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Bactericidal effect of 266 to 279nm wavelength UVC-LEDs for inactivation of Gram positive and Gram negative foodborne pathogenic bacteria and yeasts

Kim, Do-Kyun, Kim, Soo-Ji, Kang, Dong-Hyun
Food research international 2017 v.97 pp. 280-287
DNA damage, Escherichia coli O157, Gram-negative bacteria, Gram-positive bacteria, Listeria monocytogenes, Pichia membranifaciens, Saccharomyces pastorianus, Salmonella, Staphylococcus aureus, antibacterial properties, brewing industry, food pathogens, irradiation, lamps, membrane potential, mercury, propidium, spoilage, wavelengths, yeasts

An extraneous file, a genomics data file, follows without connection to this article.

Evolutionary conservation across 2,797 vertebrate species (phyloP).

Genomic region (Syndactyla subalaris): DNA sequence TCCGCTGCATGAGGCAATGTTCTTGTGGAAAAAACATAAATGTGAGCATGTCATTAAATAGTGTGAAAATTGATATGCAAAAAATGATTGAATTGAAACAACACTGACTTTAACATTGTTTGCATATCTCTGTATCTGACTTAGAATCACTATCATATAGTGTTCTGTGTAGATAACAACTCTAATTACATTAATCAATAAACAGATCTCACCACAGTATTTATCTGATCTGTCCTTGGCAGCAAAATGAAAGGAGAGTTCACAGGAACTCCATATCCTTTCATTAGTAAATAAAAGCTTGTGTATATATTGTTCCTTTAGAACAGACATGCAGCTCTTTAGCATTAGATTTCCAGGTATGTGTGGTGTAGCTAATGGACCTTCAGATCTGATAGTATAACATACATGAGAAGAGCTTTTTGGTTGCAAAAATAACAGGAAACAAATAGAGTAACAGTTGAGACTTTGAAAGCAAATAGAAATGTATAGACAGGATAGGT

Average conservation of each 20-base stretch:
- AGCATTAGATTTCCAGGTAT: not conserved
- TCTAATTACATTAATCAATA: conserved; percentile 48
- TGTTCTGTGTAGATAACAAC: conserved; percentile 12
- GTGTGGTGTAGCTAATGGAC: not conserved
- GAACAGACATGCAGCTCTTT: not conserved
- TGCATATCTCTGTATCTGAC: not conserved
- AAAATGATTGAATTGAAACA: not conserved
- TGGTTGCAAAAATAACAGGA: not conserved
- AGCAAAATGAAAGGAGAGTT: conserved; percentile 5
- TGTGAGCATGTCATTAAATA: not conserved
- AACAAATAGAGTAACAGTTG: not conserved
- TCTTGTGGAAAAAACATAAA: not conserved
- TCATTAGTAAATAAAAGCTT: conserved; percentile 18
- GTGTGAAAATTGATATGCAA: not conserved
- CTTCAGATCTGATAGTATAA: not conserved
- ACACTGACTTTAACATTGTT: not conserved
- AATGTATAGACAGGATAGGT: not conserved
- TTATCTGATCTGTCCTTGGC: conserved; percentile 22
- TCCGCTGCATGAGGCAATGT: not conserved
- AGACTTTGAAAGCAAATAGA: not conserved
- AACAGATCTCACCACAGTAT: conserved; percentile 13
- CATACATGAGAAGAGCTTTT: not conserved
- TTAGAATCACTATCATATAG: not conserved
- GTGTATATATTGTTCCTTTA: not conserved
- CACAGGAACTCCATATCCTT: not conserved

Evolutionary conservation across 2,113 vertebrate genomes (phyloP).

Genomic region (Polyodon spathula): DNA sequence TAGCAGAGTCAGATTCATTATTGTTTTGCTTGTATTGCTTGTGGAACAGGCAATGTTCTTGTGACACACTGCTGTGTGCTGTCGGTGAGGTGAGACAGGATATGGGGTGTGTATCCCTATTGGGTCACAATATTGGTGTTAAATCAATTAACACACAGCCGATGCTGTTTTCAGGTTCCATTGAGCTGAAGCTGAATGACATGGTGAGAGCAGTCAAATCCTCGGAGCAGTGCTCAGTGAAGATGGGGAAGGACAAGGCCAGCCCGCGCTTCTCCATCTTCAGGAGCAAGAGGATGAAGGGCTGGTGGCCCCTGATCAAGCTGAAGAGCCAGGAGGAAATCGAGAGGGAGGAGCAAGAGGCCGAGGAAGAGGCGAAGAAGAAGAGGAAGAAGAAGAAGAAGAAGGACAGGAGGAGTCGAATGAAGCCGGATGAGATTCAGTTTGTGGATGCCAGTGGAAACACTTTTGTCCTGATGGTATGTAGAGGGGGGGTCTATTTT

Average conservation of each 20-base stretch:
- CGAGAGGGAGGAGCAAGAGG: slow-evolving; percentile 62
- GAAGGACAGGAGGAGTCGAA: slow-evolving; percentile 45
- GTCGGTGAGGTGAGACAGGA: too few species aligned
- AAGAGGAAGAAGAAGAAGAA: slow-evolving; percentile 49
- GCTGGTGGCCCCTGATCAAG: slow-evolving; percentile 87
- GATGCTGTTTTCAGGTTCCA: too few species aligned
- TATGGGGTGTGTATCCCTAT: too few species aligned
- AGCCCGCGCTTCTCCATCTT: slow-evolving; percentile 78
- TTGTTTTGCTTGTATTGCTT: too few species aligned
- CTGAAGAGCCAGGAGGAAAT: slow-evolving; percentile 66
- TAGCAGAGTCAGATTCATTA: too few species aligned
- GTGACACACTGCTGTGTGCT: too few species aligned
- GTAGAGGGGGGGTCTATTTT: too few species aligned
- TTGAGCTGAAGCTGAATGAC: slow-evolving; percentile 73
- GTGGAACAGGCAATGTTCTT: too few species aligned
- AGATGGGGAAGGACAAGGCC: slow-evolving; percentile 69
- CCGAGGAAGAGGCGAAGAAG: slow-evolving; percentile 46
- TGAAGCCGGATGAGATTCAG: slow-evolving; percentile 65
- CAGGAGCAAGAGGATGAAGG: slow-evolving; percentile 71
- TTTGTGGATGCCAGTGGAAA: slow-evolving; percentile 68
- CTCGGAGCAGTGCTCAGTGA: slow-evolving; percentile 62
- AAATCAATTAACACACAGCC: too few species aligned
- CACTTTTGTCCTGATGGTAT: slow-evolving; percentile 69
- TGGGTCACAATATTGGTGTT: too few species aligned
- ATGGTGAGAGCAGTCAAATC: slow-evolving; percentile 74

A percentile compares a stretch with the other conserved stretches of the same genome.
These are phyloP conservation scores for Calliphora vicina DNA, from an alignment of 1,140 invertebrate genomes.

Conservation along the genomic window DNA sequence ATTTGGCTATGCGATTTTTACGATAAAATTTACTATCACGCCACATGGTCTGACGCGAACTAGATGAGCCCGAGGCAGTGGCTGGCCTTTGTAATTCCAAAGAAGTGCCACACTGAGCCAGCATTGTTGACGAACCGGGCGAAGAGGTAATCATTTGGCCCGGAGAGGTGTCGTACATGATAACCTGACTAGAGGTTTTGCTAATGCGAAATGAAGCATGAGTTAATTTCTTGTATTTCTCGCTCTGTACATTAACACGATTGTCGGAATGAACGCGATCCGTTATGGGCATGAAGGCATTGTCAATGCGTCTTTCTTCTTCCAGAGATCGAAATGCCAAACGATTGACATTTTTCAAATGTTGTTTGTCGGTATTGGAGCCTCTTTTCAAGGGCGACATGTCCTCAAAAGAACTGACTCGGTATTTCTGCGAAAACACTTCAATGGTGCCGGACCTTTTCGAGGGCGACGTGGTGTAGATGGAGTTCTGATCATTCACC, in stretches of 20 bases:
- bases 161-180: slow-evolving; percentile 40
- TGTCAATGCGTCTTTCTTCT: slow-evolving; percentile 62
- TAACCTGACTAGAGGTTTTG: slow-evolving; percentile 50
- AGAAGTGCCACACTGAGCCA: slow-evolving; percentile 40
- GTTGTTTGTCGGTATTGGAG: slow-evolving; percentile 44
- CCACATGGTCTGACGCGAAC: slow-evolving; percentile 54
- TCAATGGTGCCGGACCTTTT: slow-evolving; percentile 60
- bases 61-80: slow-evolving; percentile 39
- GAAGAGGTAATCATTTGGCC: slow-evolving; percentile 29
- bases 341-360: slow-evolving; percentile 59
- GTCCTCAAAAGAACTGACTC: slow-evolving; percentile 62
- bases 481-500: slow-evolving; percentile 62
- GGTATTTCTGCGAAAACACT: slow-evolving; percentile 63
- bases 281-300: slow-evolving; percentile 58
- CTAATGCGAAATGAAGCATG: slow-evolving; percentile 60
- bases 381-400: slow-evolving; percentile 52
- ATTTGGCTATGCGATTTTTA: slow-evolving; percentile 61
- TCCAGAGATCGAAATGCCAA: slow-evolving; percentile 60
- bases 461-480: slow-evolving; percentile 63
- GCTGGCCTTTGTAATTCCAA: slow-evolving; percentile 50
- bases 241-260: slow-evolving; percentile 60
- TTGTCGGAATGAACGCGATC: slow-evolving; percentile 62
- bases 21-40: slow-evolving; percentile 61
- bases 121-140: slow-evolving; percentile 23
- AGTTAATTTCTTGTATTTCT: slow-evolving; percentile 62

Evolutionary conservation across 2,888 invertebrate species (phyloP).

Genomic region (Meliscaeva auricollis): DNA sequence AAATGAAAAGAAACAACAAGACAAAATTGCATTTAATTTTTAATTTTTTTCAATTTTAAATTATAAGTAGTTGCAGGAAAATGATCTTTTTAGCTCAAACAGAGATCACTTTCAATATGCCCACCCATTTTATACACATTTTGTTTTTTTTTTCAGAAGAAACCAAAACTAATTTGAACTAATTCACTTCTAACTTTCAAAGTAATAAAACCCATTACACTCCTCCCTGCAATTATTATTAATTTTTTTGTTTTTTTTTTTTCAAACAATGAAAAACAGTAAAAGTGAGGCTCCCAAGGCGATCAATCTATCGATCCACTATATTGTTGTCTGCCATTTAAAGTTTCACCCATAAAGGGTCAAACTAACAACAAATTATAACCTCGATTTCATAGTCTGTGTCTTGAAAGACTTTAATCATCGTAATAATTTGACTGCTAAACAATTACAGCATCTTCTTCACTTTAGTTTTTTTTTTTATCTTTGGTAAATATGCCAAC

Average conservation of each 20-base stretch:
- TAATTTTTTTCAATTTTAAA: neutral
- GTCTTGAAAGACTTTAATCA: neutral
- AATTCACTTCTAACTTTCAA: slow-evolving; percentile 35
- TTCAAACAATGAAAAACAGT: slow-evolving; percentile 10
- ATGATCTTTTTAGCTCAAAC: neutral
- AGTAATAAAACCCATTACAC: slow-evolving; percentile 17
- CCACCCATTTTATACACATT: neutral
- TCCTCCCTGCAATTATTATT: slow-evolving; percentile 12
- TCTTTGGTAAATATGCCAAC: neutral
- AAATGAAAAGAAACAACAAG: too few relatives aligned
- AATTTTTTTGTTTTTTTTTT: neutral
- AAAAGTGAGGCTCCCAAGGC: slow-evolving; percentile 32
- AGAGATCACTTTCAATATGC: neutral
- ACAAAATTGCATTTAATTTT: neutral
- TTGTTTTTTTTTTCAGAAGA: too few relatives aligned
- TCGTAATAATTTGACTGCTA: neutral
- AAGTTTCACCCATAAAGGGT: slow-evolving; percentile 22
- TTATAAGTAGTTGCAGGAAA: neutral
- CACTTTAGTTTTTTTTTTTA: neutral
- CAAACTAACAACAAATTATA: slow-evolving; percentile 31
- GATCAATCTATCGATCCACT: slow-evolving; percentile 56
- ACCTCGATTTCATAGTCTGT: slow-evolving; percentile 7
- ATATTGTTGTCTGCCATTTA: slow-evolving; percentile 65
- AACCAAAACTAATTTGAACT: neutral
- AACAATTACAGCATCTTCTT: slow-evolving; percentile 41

Recently, UVC-LED technology has been validated as an alternative to irradiation with conventional mercury UV lamps. In this study, we sought to determine primary factors affecting reduction trends shown in several microorganisms. Four major foodborne pathogens (Escherichia coli O157:H7, Salmonella spp. Listeria monocytogenes, Staphylococcus aureus) and spoilage yeasts (Saccharomyces pastorianus, Pichia membranaefaciens), important to the brewing industry, were inoculated onto selective and non-selective media in order to investigate reduction tendencies at 4 different peak wavelengths (266 to 279nm). As irradiation dose increased, inactivation levels for every microorganism were enhanced, but there were different UV-sensitivities in Gram positive bacteria (GP), Gram negative bacteria (GN), and yeasts (Y). Loss of membrane integrity measured by propidium iodide (PI) increased as peak wavelength increased for every microorganism studied. Similar results were observed in membrane potential measured by DiBAC4(3). However, there were contrasting results which showed that greater DNA damage occurred at a lower peak wavelength as measured by Hoechst 33,258. The level of DNA damage was strongly related to trends of microbial inactivation. This study showed that even though membrane damage was present in every microorganism studied, DNA damage was the primary factor for inactivating microorganisms through UVC-LED treatment.